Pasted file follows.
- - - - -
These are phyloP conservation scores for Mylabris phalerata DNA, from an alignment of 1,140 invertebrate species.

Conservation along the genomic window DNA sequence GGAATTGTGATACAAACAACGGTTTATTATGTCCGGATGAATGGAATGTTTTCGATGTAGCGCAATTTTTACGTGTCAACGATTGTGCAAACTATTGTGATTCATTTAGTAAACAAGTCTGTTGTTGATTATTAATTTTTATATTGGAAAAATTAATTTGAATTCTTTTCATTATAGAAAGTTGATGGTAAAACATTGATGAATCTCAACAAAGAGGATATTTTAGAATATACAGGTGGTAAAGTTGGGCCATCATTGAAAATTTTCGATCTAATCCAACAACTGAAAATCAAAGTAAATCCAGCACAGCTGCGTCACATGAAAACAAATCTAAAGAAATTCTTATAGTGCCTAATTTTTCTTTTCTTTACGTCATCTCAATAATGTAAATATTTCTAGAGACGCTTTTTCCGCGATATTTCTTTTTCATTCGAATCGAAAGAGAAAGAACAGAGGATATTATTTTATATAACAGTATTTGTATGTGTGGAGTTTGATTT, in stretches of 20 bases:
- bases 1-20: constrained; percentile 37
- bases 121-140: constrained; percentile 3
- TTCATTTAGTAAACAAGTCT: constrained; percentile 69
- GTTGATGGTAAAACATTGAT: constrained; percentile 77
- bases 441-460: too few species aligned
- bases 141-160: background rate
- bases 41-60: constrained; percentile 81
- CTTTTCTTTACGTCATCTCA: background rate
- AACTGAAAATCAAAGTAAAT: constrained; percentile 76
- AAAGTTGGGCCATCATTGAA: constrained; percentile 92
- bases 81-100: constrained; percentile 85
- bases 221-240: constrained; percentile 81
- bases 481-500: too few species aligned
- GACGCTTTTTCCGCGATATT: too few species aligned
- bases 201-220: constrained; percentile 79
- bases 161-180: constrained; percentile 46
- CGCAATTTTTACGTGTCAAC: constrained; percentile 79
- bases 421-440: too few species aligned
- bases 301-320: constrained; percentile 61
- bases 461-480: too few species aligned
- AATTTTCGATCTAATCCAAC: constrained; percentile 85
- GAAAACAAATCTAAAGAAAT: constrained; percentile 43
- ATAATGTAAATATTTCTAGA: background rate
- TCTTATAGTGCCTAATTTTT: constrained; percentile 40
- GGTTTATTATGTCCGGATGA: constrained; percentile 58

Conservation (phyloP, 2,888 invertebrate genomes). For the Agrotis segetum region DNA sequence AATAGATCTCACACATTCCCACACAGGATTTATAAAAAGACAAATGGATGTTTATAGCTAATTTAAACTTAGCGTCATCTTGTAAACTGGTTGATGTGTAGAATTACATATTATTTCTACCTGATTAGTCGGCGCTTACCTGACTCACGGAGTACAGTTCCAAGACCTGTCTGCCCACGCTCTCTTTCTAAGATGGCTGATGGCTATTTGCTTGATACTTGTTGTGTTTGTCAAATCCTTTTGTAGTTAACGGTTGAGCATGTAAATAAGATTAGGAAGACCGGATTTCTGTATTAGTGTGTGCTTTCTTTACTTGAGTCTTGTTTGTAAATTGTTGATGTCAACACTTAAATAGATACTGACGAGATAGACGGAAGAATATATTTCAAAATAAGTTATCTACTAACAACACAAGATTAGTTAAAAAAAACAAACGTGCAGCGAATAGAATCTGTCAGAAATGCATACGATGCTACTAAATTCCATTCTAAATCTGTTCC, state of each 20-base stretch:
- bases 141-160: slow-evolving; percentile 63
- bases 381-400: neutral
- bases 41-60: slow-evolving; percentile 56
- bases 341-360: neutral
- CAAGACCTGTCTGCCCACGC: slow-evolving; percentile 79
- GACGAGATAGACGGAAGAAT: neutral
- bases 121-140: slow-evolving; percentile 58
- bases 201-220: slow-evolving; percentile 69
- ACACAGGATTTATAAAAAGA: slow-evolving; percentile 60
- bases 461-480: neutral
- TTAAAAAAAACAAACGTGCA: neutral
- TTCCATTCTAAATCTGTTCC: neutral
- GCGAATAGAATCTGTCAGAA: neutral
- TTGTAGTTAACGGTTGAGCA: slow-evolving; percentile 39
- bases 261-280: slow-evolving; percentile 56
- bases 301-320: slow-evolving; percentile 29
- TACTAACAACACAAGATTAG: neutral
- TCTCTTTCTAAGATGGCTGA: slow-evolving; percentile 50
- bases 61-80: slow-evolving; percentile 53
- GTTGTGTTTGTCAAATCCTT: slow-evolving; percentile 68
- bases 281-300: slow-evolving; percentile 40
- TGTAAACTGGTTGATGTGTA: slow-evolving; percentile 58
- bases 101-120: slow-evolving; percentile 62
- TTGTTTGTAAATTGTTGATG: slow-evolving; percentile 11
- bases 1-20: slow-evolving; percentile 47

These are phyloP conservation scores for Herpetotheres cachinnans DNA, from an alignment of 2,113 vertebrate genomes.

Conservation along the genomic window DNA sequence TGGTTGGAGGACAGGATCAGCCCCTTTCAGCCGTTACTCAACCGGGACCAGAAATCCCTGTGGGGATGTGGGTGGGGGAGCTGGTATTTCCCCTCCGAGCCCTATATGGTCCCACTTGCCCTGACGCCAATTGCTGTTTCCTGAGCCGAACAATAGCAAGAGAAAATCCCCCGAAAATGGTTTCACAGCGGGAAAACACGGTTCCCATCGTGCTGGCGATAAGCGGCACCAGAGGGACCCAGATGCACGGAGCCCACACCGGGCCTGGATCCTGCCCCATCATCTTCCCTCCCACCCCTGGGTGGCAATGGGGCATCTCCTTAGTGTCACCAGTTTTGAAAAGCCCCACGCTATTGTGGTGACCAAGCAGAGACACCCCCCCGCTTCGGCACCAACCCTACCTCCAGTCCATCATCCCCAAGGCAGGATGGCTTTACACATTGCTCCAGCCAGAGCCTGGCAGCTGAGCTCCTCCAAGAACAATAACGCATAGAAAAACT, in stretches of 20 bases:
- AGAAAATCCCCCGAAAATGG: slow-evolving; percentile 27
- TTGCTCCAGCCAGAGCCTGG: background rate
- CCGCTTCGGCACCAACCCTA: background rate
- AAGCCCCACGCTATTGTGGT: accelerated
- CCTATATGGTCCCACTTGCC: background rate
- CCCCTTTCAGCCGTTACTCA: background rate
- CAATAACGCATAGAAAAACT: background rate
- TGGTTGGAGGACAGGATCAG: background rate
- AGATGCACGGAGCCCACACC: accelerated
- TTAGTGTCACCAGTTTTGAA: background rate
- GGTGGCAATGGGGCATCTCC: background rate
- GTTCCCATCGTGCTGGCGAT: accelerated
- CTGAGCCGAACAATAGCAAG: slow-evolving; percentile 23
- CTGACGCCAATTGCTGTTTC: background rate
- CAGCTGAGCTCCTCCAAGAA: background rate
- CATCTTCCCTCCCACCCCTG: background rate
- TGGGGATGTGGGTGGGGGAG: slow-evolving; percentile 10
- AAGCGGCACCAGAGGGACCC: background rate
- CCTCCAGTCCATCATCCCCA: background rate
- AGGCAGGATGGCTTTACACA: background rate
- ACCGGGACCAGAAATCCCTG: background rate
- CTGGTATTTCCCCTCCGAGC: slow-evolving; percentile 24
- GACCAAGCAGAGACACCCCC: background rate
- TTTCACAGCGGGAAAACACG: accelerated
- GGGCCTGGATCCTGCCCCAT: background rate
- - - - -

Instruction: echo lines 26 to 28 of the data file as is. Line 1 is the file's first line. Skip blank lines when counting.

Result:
- TCTTATAGTGCCTAATTTTT: constrained; percentile 40
- GGTTTATTATGTCCGGATGA: constrained; percentile 58

Conservation (phyloP, 2,888 invertebrate genomes). For the Agrotis segetum region DNA sequence AATAGATCTCACACATTCCCACACAGGATTTATAAAAAGACAAATGGATGTTTATAGCTAATTTAAACTTAGCGTCATCTTGTAAACTGGTTGATGTGTAGAATTACATATTATTTCTACCTGATTAGTCGGCGCTTACCTGACTCACGGAGTACAGTTCCAAGACCTGTCTGCCCACGCTCTCTTTCTAAGATGGCTGATGGCTATTTGCTTGATACTTGTTGTGTTTGTCAAATCCTTTTGTAGTTAACGGTTGAGCATGTAAATAAGATTAGGAAGACCGGATTTCTGTATTAGTGTGTGCTTTCTTTACTTGAGTCTTGTTTGTAAATTGTTGATGTCAACACTTAAATAGATACTGACGAGATAGACGGAAGAATATATTTCAAAATAAGTTATCTACTAACAACACAAGATTAGTTAAAAAAAACAAACGTGCAGCGAATAGAATCTGTCAGAAATGCATACGATGCTACTAAATTCCATTCTAAATCTGTTCC, state of each 20-base stretch: